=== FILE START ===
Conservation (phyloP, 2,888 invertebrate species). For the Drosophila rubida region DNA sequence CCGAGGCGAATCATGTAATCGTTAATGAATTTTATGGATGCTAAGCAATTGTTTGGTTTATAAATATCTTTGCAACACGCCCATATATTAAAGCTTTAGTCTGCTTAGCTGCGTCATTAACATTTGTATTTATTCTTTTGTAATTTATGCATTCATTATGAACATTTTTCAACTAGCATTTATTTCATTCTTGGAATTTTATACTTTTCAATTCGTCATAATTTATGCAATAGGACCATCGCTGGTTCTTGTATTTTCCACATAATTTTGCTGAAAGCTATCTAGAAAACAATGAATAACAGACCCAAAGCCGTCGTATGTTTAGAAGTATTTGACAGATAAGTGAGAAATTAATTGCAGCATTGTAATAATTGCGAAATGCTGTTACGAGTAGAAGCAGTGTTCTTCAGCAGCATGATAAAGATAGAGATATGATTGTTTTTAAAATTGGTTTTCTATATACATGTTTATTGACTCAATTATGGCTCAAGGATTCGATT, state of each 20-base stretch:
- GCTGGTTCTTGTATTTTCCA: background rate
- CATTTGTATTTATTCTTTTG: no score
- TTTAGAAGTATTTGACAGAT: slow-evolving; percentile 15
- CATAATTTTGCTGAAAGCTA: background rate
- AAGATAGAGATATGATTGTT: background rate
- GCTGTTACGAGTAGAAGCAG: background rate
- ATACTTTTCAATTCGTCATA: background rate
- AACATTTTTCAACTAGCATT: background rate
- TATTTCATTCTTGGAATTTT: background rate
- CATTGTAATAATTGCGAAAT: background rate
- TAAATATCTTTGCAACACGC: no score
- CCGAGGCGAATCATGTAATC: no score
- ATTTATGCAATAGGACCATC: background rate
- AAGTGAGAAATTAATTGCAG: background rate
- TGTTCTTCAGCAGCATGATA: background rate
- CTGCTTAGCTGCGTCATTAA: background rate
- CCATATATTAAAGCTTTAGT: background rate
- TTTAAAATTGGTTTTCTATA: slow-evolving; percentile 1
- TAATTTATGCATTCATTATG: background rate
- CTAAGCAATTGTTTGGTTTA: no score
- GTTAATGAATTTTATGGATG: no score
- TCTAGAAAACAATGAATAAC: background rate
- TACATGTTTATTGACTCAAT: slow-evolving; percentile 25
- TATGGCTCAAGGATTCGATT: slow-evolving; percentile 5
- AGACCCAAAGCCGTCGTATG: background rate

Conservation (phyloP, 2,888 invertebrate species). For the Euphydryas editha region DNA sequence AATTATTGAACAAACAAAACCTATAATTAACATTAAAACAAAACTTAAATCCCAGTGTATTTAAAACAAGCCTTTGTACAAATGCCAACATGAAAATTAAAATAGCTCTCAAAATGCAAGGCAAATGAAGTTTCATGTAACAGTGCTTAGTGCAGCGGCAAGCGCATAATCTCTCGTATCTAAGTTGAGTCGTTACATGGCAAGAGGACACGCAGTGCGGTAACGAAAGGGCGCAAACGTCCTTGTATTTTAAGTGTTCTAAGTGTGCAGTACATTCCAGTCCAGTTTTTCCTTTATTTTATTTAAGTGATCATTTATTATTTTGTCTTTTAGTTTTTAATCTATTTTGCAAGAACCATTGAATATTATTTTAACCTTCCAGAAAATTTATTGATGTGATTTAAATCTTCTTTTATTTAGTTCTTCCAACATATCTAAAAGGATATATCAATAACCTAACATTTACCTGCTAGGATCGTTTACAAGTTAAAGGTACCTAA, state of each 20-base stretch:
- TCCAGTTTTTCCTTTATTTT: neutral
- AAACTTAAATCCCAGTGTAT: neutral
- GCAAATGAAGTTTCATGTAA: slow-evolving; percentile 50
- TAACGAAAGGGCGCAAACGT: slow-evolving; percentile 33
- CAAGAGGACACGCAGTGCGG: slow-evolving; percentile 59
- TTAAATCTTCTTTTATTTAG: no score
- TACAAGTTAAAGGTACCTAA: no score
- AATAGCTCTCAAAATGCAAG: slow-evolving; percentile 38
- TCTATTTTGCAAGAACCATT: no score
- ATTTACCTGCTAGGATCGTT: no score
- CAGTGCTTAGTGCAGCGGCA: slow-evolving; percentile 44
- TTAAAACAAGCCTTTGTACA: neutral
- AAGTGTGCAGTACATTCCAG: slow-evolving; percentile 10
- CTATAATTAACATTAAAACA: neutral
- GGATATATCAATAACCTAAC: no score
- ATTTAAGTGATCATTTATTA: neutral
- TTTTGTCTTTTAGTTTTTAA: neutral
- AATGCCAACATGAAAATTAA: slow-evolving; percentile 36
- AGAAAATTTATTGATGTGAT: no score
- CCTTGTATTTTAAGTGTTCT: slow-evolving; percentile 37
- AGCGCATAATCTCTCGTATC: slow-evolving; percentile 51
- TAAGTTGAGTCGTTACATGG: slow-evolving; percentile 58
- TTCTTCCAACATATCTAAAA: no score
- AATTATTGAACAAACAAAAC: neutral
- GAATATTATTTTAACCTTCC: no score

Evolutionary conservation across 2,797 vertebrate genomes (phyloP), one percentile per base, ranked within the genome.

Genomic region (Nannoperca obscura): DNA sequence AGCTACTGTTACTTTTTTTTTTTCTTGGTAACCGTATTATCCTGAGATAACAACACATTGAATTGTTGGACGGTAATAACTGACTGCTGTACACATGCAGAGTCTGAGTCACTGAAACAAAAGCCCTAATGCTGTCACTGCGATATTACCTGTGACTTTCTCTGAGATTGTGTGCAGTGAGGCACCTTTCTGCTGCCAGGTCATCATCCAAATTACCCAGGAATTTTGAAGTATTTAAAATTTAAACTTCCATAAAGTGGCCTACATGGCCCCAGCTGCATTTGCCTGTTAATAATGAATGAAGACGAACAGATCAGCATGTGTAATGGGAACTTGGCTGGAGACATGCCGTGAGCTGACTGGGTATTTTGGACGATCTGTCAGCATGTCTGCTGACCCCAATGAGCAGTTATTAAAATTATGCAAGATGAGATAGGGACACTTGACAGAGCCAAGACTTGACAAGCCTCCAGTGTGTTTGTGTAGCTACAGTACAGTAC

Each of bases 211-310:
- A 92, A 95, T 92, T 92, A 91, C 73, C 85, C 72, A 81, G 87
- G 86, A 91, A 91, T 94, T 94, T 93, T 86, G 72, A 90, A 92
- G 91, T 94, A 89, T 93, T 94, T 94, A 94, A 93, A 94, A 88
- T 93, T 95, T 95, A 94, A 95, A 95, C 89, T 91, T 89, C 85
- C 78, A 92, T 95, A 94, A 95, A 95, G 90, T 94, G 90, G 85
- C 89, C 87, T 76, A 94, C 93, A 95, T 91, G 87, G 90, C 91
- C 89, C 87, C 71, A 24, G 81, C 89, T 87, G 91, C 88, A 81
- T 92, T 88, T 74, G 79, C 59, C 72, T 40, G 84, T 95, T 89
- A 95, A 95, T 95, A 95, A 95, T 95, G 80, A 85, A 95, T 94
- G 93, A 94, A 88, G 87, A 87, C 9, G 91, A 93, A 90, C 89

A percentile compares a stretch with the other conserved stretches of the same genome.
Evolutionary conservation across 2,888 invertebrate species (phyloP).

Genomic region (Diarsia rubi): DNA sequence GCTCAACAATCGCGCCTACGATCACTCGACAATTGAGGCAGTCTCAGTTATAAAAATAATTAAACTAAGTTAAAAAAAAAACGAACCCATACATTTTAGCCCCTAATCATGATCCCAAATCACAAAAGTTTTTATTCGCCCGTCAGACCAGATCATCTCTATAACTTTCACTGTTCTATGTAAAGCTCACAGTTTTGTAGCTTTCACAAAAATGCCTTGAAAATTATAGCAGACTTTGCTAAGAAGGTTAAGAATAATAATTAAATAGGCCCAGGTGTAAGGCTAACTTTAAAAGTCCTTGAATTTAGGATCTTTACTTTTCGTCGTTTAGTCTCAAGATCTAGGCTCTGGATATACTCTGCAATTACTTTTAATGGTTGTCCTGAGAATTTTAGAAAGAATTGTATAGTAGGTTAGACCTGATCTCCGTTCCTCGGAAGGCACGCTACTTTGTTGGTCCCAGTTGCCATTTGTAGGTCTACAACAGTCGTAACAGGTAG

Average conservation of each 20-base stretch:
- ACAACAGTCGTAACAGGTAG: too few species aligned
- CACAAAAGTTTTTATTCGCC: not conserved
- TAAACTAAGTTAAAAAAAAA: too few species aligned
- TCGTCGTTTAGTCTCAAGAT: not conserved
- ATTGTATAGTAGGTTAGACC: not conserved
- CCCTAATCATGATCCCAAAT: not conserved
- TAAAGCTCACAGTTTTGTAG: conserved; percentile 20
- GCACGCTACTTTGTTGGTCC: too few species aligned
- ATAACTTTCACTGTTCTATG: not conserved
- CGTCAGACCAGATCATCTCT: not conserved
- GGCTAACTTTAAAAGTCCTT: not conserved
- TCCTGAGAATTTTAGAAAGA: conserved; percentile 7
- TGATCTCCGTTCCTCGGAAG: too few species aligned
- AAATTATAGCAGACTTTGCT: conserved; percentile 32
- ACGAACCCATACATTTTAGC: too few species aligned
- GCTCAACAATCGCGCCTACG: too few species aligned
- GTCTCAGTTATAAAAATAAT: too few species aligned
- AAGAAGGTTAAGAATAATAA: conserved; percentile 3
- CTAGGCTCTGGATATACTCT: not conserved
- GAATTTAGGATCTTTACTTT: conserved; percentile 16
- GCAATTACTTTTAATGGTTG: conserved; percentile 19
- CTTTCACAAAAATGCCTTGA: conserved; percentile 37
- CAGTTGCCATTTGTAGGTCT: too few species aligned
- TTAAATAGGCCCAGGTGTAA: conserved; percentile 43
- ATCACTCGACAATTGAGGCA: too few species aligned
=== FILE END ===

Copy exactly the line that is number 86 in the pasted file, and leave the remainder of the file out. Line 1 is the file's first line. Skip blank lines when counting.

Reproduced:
- GTCTCAGTTATAAAAATAAT: too few species aligned